As a parent of young kids, in the middle of a hot summer, I am a natural target demographic for hot dog advertisements. My kids love hot dogs and I don’t want to guess how many they have consumed in the last 12 months. Yes, I know hot dogs have any number of negative stereotypes: “too full of nitrates”, “meat of uncertain provenance”, “processed meat and colorectal cancer”. Well my counter is that hot dogs are tasty and a good way to get protein into young, growing bodies. Given that my family’s diet is heavily skewed towards fresh fruits, vegetables and whole grains and my kids share my dislike of most beans; finding a form of protein they will eat has been a challenge. So, I will continue to serve them hot dogs as part of a well-balanced diet. But that isn’t the point of this post. Besides being a parent, I am also a Chemist and my concern is the way marketers use chemophobia as the basis of their marketing campaigns. This lazy ploy plays right into the hands of the people who want to put them out of business and works towards creating a less-informed and science-fearing populace.
Chemophobia is the fear, distrust, or dislike of anything seen as a “chemical” and some companies run entire advertising campaigns centered on the concept. The one that most recently caught my eye was by Maple Leaf Foods. It is a real pity because what Maple Leaf Foods has done behind the scenes is pretty great. Read their new “Food Manifesto” and it is hard not to be pleased: they have simplified their products while working to reduce their impact on air, water and land and advancing the cause of food security. This is great stuff and represents reasons why my family would want to eat Maple Leaf Foods products over their competitors. But instead of highlighting these solid advances they have gone forward with an entirely cynical and misleading advertisement campaign.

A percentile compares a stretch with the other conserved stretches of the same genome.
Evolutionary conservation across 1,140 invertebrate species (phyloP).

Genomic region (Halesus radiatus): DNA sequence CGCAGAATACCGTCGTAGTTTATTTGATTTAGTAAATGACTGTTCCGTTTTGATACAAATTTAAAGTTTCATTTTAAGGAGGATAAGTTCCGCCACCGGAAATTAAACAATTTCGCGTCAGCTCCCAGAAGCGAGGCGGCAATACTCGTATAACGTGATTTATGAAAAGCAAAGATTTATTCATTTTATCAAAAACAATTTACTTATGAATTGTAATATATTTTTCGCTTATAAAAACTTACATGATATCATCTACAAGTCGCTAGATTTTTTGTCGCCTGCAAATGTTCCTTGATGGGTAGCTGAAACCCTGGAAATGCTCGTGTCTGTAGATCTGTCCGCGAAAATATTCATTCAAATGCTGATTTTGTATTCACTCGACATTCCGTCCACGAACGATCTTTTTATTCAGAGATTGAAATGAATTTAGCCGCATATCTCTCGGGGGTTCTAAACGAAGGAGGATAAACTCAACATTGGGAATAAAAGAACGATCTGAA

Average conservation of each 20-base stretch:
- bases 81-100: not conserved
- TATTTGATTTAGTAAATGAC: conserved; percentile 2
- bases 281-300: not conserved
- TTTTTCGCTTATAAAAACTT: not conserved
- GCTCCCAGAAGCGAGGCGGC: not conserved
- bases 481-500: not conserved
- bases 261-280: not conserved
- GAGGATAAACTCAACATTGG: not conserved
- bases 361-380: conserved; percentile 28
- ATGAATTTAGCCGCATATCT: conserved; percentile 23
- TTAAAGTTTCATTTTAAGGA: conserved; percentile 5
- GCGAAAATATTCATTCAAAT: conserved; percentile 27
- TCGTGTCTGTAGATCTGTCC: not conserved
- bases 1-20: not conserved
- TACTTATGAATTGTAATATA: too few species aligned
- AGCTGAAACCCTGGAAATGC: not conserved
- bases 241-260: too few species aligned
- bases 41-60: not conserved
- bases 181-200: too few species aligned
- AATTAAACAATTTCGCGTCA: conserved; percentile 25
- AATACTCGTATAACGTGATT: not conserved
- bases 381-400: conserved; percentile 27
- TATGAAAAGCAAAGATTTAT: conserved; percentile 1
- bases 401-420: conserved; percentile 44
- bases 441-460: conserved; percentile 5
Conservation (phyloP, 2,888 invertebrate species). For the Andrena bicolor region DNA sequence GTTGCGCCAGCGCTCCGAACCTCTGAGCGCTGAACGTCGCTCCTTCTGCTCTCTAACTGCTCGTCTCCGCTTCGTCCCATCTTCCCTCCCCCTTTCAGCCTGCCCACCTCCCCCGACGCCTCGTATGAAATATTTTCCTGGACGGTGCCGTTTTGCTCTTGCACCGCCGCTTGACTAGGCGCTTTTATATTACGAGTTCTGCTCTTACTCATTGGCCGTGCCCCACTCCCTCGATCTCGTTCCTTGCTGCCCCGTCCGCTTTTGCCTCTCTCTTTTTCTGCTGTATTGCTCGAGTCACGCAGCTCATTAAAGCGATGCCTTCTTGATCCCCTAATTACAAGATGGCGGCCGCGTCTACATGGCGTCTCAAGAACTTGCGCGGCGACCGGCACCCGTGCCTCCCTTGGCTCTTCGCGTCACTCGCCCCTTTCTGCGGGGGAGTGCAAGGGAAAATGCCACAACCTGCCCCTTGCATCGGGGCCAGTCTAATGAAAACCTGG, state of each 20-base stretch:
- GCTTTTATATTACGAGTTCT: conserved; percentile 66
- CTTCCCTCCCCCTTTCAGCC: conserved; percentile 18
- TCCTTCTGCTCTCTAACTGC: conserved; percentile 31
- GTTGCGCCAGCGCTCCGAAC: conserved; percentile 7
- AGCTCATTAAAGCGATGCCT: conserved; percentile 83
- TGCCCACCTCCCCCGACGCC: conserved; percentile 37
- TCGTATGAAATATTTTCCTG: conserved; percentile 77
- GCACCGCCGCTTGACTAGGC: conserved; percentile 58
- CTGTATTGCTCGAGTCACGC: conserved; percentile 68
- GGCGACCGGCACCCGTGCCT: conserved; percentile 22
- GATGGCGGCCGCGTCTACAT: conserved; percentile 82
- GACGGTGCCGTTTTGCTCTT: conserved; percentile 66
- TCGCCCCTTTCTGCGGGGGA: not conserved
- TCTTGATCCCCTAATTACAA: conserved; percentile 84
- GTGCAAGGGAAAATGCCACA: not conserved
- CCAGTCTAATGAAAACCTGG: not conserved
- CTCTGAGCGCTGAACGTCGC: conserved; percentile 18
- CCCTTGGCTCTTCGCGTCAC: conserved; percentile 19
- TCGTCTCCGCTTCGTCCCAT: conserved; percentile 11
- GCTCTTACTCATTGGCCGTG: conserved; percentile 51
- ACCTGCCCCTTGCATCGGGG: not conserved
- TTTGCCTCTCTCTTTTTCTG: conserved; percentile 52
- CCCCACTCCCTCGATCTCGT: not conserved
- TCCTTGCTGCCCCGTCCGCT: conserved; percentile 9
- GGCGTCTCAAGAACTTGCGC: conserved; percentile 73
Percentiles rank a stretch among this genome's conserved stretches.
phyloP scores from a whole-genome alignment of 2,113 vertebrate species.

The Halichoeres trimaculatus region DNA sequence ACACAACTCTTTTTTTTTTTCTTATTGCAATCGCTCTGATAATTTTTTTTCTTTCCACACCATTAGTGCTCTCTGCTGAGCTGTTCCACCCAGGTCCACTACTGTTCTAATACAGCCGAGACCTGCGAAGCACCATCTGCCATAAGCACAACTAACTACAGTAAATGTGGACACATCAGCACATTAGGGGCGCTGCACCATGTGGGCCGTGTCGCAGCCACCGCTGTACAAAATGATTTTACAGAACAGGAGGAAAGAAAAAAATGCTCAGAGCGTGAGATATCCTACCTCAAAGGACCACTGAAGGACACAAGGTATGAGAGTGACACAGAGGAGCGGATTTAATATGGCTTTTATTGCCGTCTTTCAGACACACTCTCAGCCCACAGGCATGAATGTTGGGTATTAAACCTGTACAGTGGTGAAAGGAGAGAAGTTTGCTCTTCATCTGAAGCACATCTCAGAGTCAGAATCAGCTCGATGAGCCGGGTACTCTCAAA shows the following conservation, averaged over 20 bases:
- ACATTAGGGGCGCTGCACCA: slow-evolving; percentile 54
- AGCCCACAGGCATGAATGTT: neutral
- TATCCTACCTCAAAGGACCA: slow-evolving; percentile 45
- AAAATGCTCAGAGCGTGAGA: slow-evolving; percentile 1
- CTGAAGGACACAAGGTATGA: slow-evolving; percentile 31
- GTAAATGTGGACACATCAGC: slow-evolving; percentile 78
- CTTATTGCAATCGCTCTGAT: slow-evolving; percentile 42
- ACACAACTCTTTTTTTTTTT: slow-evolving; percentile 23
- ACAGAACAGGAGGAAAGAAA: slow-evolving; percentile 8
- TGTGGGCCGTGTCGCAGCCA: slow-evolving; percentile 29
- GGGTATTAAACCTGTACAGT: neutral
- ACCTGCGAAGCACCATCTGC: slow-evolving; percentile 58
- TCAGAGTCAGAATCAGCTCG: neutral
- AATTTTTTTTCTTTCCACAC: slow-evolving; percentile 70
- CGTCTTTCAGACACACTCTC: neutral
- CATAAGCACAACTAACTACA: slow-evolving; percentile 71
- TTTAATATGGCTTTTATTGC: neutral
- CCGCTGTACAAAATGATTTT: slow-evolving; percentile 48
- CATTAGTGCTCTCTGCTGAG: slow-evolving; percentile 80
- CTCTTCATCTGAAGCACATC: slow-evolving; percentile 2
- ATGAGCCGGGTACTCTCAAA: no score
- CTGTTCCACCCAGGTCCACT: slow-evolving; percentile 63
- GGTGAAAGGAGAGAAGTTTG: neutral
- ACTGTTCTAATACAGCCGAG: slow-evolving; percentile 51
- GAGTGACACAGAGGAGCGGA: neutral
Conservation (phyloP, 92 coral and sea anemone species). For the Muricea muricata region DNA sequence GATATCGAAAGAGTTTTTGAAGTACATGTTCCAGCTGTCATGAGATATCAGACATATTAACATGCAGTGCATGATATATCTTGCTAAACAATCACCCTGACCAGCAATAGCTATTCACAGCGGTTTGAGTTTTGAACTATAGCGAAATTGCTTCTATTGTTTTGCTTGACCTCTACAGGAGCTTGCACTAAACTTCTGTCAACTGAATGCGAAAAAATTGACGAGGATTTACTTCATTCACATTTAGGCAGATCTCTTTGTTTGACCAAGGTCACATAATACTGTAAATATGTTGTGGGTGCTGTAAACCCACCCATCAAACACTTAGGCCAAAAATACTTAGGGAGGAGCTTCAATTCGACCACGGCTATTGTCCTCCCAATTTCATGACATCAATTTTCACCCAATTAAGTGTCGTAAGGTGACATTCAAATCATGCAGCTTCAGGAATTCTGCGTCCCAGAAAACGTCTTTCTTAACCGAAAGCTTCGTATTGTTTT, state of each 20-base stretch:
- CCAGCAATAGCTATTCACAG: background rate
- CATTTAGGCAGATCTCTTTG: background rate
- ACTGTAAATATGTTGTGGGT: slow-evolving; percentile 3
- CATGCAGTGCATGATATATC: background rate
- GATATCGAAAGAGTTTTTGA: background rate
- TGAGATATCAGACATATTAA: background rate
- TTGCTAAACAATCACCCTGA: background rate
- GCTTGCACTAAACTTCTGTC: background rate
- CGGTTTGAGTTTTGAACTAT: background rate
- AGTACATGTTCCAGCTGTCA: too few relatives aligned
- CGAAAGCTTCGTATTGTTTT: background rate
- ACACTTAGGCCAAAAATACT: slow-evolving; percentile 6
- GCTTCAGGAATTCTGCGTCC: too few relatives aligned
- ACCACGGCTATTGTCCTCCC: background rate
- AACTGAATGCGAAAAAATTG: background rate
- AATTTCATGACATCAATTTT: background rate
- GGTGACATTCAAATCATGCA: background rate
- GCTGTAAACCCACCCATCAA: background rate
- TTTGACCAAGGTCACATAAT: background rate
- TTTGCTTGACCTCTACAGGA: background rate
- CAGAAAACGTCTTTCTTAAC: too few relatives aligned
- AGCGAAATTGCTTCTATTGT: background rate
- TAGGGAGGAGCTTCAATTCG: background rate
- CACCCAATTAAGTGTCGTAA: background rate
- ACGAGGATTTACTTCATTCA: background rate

Look at the current Maple Leaf ad campaign. Maybe it is just the channels my family watches, but I have been absolutely overwhelmed with dumb ads about kids at a spelling bee:
- being asked to spell :”sodium erythorbate“;
- being asked to spell: “butylated hydroxytoluene (BHT)”
- being asked to spell: “tetrasodium pyrophosphate” and
- the one that really annoyed me where they asked a child to spell: “dextrose“.
This is boilerplate chemophobia. It might as well have been designed by the Food Babe. You might wonder why I bring up the Food Babe? Well do you think it is a coincidence that BHT was featured in one ad? Anyone who has followed the chemophobia movement knows all about the food babe and her battle against BHT. It is a chemical that has been demonized, not because it is unsafe but because it sounds unsafe. For anyone who has followed this topic this is like waving a sheet at a bull. It is textbook chemophobia.
The problem is the chemophobia movement has been repeatedly shown to be entirely bogus. It has even generated a parody counter-movement: the ban dihydro monoxide (DHMO or water to the rest of us) movement. But to make a point let’s consider how absolutely ridiculous the Maple Leaf Foods advertisement campaign really is. Let’s look at their top top arguments:
- Eliminating ingredients that are hard to spell: lead is a very short word that is really easy to spell and yet I don’t want it in the food I give my kids. Ascorbic acid (Vitamin C) is a really scary sounding, multi-syllabic word and yet I look to ensure my kids get enough of it each day.